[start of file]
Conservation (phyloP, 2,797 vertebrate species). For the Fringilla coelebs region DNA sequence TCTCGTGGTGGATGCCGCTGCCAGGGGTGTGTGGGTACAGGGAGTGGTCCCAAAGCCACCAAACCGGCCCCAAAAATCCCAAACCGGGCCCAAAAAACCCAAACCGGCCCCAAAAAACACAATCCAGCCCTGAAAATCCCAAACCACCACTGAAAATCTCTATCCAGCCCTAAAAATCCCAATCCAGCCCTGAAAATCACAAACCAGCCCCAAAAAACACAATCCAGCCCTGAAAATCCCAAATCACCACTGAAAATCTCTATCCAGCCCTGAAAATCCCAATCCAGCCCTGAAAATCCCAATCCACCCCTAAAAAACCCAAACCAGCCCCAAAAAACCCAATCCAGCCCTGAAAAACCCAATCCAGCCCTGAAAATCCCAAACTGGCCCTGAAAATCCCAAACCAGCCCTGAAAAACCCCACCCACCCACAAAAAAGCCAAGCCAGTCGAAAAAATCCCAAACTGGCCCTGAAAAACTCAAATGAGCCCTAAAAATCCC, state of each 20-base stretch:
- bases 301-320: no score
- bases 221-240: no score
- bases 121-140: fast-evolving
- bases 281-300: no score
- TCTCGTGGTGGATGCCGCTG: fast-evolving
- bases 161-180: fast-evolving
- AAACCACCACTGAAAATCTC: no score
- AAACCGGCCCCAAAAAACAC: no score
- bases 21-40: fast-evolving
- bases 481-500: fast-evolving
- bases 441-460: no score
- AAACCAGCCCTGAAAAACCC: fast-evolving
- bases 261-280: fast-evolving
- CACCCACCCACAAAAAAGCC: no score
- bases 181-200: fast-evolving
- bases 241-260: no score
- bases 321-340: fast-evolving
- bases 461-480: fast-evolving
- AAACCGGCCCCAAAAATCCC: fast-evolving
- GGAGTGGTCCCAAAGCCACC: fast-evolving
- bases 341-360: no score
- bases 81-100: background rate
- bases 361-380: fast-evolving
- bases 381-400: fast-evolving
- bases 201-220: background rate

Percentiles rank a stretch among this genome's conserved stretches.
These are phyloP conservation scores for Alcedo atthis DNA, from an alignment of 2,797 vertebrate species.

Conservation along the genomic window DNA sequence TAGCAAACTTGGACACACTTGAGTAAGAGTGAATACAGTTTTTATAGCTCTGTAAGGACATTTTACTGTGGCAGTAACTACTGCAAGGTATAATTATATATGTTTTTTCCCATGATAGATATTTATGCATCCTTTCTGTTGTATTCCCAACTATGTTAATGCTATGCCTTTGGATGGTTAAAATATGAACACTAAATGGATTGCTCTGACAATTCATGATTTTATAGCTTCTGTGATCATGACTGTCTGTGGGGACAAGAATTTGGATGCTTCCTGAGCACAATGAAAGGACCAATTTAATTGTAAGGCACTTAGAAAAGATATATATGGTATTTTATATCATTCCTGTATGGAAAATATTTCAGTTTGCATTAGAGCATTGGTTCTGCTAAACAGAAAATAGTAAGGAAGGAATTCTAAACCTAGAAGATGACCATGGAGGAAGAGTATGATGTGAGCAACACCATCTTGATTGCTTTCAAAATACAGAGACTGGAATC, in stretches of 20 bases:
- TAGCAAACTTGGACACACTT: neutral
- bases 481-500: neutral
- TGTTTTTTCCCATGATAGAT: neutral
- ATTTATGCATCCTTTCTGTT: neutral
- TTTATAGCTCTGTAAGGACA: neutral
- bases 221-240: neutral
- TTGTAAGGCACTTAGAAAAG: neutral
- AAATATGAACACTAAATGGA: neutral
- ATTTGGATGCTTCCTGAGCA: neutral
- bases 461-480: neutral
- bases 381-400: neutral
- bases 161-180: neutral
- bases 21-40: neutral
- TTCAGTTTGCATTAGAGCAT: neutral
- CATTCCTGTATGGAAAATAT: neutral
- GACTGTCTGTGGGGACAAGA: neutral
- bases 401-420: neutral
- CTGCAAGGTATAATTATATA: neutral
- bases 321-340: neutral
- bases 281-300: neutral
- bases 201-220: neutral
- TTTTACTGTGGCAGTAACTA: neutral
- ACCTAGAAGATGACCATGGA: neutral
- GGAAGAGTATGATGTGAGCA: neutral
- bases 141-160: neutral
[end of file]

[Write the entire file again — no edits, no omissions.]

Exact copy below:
Conservation (phyloP, 2,797 vertebrate species). For the Fringilla coelebs region DNA sequence TCTCGTGGTGGATGCCGCTGCCAGGGGTGTGTGGGTACAGGGAGTGGTCCCAAAGCCACCAAACCGGCCCCAAAAATCCCAAACCGGGCCCAAAAAACCCAAACCGGCCCCAAAAAACACAATCCAGCCCTGAAAATCCCAAACCACCACTGAAAATCTCTATCCAGCCCTAAAAATCCCAATCCAGCCCTGAAAATCACAAACCAGCCCCAAAAAACACAATCCAGCCCTGAAAATCCCAAATCACCACTGAAAATCTCTATCCAGCCCTGAAAATCCCAATCCAGCCCTGAAAATCCCAATCCACCCCTAAAAAACCCAAACCAGCCCCAAAAAACCCAATCCAGCCCTGAAAAACCCAATCCAGCCCTGAAAATCCCAAACTGGCCCTGAAAATCCCAAACCAGCCCTGAAAAACCCCACCCACCCACAAAAAAGCCAAGCCAGTCGAAAAAATCCCAAACTGGCCCTGAAAAACTCAAATGAGCCCTAAAAATCCC, state of each 20-base stretch:
- bases 301-320: no score
- bases 221-240: no score
- bases 121-140: fast-evolving
- bases 281-300: no score
- TCTCGTGGTGGATGCCGCTG: fast-evolving
- bases 161-180: fast-evolving
- AAACCACCACTGAAAATCTC: no score
- AAACCGGCCCCAAAAAACAC: no score
- bases 21-40: fast-evolving
- bases 481-500: fast-evolving
- bases 441-460: no score
- AAACCAGCCCTGAAAAACCC: fast-evolving
- bases 261-280: fast-evolving
- CACCCACCCACAAAAAAGCC: no score
- bases 181-200: fast-evolving
- bases 241-260: no score
- bases 321-340: fast-evolving
- bases 461-480: fast-evolving
- AAACCGGCCCCAAAAATCCC: fast-evolving
- GGAGTGGTCCCAAAGCCACC: fast-evolving
- bases 341-360: no score
- bases 81-100: background rate
- bases 361-380: fast-evolving
- bases 381-400: fast-evolving
- bases 201-220: background rate

Percentiles rank a stretch among this genome's conserved stretches.
These are phyloP conservation scores for Alcedo atthis DNA, from an alignment of 2,797 vertebrate species.

Conservation along the genomic window DNA sequence TAGCAAACTTGGACACACTTGAGTAAGAGTGAATACAGTTTTTATAGCTCTGTAAGGACATTTTACTGTGGCAGTAACTACTGCAAGGTATAATTATATATGTTTTTTCCCATGATAGATATTTATGCATCCTTTCTGTTGTATTCCCAACTATGTTAATGCTATGCCTTTGGATGGTTAAAATATGAACACTAAATGGATTGCTCTGACAATTCATGATTTTATAGCTTCTGTGATCATGACTGTCTGTGGGGACAAGAATTTGGATGCTTCCTGAGCACAATGAAAGGACCAATTTAATTGTAAGGCACTTAGAAAAGATATATATGGTATTTTATATCATTCCTGTATGGAAAATATTTCAGTTTGCATTAGAGCATTGGTTCTGCTAAACAGAAAATAGTAAGGAAGGAATTCTAAACCTAGAAGATGACCATGGAGGAAGAGTATGATGTGAGCAACACCATCTTGATTGCTTTCAAAATACAGAGACTGGAATC, in stretches of 20 bases:
- TAGCAAACTTGGACACACTT: neutral
- bases 481-500: neutral
- TGTTTTTTCCCATGATAGAT: neutral
- ATTTATGCATCCTTTCTGTT: neutral
- TTTATAGCTCTGTAAGGACA: neutral
- bases 221-240: neutral
- TTGTAAGGCACTTAGAAAAG: neutral
- AAATATGAACACTAAATGGA: neutral
- ATTTGGATGCTTCCTGAGCA: neutral
- bases 461-480: neutral
- bases 381-400: neutral
- bases 161-180: neutral
- bases 21-40: neutral
- TTCAGTTTGCATTAGAGCAT: neutral
- CATTCCTGTATGGAAAATAT: neutral
- GACTGTCTGTGGGGACAAGA: neutral
- bases 401-420: neutral
- CTGCAAGGTATAATTATATA: neutral
- bases 321-340: neutral
- bases 281-300: neutral
- bases 201-220: neutral
- TTTTACTGTGGCAGTAACTA: neutral
- ACCTAGAAGATGACCATGGA: neutral
- GGAAGAGTATGATGTGAGCA: neutral
- bases 141-160: neutral